ISIS uses 8 suicide bombers in complex attack in western Iraq

The Islamic State of Iraq and the Sham (or Levant) used eight suicide bombers in a complex assault today that targeted police and local government officials in western Iraq. The Iraqi al Qaeda branch has deployed at least 22 suicide bombers in Iraq so far this month.

Today’s complex attack took place in the western Iraqi town of Rawa in Anbar province. Three members of Rawa’s local council and three policemen were killed in the attack, AFP reported.

“Two suicide bombers on foot and another driving a vehicle rigged with explosives attacked the police headquarters for the area, while another driving a vehicle hit an army checkpoint at the town’s entrance,” according to AFP. “Moreover, three other bombers on foot and another in a vehicle attacked the local administrative headquarters, where officials were meeting.”

The ISIS carried out a complex conventional assault in the area one month ago in the nearby town of Haditha. In that attack, a company of al Qaeda fighters mounted in trucks assaulted a military headquarters in Haditha as mortars rained down.

Today’s attack follows another similar operation by the ISIS in Bayji on Sept 21. In that attack, a four-man suicide assault team attacked a police special forces base in the city, killing seven policemen and wounding 20 more. The suicide bombers were able to enter the compound before either being shot or detonating their vests.

The ISIS has not had difficulty in recruiting and deploying suicide bombers in either Iraq or in Syria, where it is a dominant force in the insurgency against President’s Bashir al Assad’s embattled regime.

In addition to today’s suicide attacks in Rawa, the ISIS has deployed 12 suicide bombers in attacks across Iraq since the beginning of the month, according to a count by The Long War Journal. There was a suicide attack in Baghdad today that killed 35 people. Three bombers were used on Oct. 17; two on Oct. 6; two on Oct. 5; one on Oct. 4; and a three-person suicide assault team attacked Iraqi troops in Tikrit on Oct. 1.

Data for ISIS suicide bombings in Syria is difficult to obtain as the Al Nusrah Front for the People of the Levant and the Muhajireen Army, both al Qaeda groups that operate in the country, also conduct suicide attacks. There have been at least seven suicide attacks reported in Syria so far this month.

The ISIS has conducted numerous coordinated assaults on Iraqi security forces over the past year. The most prominent raid took place on July 21, when assault teams attacked prisons in Abu Ghraib and Taji. At least 26 policemen and prison guards were killed, while hundreds of prisoners, including many senior al Qaeda leaders, escaped. Many are still on the loose.

The ISIS continues to display its capacity to plan and execute coordinated operations against security facilities. These attacks are part of multiple ‘waves’ of al Qaeda’s “Destroying the Walls” campaign, which was announced by emir Abu Bakr al Baghdadi, who is also known as Abu Du’a, on July 21, 2012.

Bill Roggio is a Senior Fellow at the Foundation for Defense of Democracies and the Editor of FDD's Long War Journal.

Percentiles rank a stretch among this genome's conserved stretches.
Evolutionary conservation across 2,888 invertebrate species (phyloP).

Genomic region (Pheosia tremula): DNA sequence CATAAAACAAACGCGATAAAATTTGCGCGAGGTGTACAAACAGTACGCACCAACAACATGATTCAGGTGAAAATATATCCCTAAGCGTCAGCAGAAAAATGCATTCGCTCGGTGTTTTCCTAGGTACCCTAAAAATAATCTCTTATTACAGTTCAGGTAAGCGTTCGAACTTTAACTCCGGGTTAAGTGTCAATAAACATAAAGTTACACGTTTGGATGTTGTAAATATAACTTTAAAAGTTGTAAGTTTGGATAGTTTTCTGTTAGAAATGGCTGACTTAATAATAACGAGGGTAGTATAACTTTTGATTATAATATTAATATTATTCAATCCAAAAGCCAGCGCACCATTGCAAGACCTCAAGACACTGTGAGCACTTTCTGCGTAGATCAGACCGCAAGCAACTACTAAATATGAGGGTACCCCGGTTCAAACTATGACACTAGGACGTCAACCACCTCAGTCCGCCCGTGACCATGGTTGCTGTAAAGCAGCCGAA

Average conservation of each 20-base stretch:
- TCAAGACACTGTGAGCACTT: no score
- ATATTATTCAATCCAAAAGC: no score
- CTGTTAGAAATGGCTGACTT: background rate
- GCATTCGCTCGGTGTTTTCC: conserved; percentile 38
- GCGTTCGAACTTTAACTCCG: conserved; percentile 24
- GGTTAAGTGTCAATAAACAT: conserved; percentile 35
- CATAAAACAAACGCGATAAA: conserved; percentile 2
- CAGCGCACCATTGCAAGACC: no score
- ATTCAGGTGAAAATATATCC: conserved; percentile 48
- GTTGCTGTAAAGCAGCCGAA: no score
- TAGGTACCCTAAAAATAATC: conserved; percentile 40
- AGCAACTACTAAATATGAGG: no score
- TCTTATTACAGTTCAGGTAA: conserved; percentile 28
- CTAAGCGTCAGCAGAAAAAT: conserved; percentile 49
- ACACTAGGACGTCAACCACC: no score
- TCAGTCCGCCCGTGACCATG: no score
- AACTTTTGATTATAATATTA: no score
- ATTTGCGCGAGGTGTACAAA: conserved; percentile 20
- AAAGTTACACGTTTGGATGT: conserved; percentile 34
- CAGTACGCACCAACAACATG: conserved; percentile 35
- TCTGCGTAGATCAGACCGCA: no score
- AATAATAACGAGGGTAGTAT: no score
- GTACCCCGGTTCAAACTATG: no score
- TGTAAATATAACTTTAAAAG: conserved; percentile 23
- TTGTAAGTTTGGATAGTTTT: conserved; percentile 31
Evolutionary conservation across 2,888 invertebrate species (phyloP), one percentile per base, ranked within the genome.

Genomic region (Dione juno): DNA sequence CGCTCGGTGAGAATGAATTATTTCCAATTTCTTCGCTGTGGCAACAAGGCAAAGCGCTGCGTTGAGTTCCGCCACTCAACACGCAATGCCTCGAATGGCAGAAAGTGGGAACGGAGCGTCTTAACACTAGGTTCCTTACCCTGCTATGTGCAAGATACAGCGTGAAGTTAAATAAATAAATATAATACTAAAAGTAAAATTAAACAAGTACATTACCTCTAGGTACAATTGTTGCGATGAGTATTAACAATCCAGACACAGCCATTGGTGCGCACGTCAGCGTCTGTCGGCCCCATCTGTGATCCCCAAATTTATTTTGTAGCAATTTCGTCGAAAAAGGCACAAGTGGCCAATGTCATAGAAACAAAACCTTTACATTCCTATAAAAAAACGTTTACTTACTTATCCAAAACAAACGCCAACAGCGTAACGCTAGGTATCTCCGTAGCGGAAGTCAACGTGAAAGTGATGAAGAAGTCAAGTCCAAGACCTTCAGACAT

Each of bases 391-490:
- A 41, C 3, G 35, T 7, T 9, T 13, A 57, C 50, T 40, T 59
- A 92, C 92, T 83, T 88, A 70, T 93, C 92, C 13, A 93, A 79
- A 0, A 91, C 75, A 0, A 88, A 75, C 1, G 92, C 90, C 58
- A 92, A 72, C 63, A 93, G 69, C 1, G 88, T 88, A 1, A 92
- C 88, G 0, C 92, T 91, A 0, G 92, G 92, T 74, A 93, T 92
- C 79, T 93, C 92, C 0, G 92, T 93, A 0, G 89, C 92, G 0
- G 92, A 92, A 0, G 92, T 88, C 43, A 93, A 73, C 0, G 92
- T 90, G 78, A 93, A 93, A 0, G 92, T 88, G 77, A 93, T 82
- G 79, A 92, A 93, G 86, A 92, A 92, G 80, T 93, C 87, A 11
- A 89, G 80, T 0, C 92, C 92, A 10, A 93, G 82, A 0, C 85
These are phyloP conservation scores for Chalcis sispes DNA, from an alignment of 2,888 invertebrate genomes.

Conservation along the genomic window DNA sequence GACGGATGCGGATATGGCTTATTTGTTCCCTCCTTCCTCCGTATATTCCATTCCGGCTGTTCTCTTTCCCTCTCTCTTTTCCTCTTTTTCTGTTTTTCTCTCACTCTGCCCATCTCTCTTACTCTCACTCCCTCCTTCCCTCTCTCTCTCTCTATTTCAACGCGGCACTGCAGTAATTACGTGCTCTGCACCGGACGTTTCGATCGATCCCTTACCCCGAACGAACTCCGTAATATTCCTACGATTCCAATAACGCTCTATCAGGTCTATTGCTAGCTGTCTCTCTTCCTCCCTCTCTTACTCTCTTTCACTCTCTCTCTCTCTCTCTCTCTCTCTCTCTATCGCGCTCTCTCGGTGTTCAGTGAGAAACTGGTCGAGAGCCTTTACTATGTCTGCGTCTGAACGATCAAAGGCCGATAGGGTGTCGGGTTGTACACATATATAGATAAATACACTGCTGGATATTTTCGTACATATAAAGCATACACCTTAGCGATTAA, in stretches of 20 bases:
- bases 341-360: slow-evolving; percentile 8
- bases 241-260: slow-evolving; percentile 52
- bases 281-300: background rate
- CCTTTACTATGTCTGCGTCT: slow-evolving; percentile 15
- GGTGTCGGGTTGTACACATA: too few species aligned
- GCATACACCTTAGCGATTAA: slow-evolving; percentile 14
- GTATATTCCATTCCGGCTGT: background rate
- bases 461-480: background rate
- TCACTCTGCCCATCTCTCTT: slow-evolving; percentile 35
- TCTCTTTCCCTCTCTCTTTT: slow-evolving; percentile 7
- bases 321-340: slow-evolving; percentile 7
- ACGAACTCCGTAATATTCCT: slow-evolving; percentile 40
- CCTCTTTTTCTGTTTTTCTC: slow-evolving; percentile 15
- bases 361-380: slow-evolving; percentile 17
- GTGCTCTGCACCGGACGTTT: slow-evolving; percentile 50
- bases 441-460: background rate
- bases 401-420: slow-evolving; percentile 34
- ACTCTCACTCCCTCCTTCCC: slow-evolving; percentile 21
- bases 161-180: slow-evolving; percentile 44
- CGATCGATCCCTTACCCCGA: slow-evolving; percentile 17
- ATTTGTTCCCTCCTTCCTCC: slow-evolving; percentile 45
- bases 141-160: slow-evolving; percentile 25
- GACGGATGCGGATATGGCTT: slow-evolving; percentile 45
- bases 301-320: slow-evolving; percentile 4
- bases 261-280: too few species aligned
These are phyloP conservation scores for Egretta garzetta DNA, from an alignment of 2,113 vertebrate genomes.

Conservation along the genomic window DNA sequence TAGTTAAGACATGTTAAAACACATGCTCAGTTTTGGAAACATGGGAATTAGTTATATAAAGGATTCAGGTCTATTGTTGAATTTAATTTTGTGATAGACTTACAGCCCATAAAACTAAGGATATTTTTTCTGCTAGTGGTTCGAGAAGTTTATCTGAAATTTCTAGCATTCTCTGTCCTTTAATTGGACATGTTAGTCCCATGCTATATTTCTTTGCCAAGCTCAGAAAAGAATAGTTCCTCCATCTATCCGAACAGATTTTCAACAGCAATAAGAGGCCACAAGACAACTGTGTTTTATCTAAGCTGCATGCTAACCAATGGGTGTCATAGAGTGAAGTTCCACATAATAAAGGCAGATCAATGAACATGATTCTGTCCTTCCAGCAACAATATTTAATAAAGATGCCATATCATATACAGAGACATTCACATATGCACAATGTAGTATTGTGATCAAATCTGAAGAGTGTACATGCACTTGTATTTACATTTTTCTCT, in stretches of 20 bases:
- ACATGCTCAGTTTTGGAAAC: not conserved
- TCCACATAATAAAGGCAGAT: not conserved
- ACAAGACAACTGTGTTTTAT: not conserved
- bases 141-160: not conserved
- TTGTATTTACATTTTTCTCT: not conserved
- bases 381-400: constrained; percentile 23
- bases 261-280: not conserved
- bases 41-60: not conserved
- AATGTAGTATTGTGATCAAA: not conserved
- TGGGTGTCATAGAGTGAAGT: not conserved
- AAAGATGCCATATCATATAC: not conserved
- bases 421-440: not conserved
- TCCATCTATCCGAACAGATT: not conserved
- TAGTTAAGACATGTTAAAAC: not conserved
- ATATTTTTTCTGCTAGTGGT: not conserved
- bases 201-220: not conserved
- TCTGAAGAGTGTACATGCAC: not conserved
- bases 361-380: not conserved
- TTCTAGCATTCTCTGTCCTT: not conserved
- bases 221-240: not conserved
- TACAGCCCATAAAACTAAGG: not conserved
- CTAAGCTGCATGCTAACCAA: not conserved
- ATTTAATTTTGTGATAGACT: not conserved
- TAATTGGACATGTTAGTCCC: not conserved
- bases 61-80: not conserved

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4 Comments

  • Myrrdin Seren says:

    “The ISIS has not had difficulty in recruiting and deploying suicide bombers in either Iraq or in Syria,…”
    Just incredible, isn’t it ?
    They have to have pipelines to stream the wannabe human bombs in to their networks,
    train them for what appear to be increasingly complex tactical missions,
    maintain them with food, shelter, weapons and facilities AND keep the pressure to want to self-detonate on;
    plan and reconnoitre targets like this Rawa attack;
    assemble the assualt teams, execute – move on and start the next planned assault.
    This takes money and safe locations. The jihadis seem to have virtually established well-funded and supplied enclaves on the Iraq/Syria borders and appear to be almost undistrupted in their operations.
    In almost beggars belief that they can operate with such apparent impunity, when a satellite can read a license plate in the Kremlin.

  • Gerry301 says:

    The most obvious question would be are these Shia against Sunni or independent for other reasons.

  • James says:

    This should come as no surprise.
    I believe that this al baghdadi (as well as other high-level leaders in AQI) has vowed on repeated occasions to attack INSIDE the US.
    Are these just ‘dry runs’ of a planned attack that would rival or even exceed the 9/11 attacks?
    Take notice of the number of attackers and the complexity involved.
    We’ve allowed this sorry state of affairs to develop by NOT intervening forcefully and decisively enough in Syria.

  • NOJO says:

    The ISIS and Jabhat are the Sunni aggressors against anabody who is not down with there form of Islam, which is whabism. From my knowledge and experience the Shia fighters are the defensive side and usually the victims of Saudi sponsored Sunni al Qaeda. Think Iran= Shia Sauid Arabia= al Qaeda Sunni which is the real enemy.

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